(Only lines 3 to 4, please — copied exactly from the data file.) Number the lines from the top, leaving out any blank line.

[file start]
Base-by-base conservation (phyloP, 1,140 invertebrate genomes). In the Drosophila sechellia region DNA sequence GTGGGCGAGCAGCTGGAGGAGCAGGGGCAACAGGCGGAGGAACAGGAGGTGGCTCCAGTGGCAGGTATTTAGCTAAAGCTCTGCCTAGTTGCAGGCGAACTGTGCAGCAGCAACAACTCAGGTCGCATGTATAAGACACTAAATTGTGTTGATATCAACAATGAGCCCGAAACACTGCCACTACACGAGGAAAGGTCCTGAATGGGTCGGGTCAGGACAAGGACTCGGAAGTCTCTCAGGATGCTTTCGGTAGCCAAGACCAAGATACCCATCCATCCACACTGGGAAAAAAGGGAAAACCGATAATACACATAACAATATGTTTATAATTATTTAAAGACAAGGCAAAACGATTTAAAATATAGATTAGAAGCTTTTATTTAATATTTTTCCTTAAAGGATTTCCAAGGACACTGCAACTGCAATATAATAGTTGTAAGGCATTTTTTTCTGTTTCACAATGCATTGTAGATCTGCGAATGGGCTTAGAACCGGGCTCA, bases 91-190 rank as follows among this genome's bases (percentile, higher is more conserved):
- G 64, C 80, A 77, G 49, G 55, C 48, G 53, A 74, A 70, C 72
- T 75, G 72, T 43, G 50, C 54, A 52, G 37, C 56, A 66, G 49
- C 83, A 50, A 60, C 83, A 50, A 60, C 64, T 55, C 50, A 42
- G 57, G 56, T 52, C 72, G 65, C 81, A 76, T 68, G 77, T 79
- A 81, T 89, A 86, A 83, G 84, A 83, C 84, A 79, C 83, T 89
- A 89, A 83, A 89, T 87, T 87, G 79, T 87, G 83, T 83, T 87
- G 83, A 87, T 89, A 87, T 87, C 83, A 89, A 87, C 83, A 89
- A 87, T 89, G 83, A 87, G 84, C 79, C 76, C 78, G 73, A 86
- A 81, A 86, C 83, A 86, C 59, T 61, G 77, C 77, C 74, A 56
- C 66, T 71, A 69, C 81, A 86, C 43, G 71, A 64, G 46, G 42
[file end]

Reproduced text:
- T 75, G 72, T 43, G 50, C 54, A 52, G 37, C 56, A 66, G 49
- C 83, A 50, A 60, C 83, A 50, A 60, C 64, T 55, C 50, A 42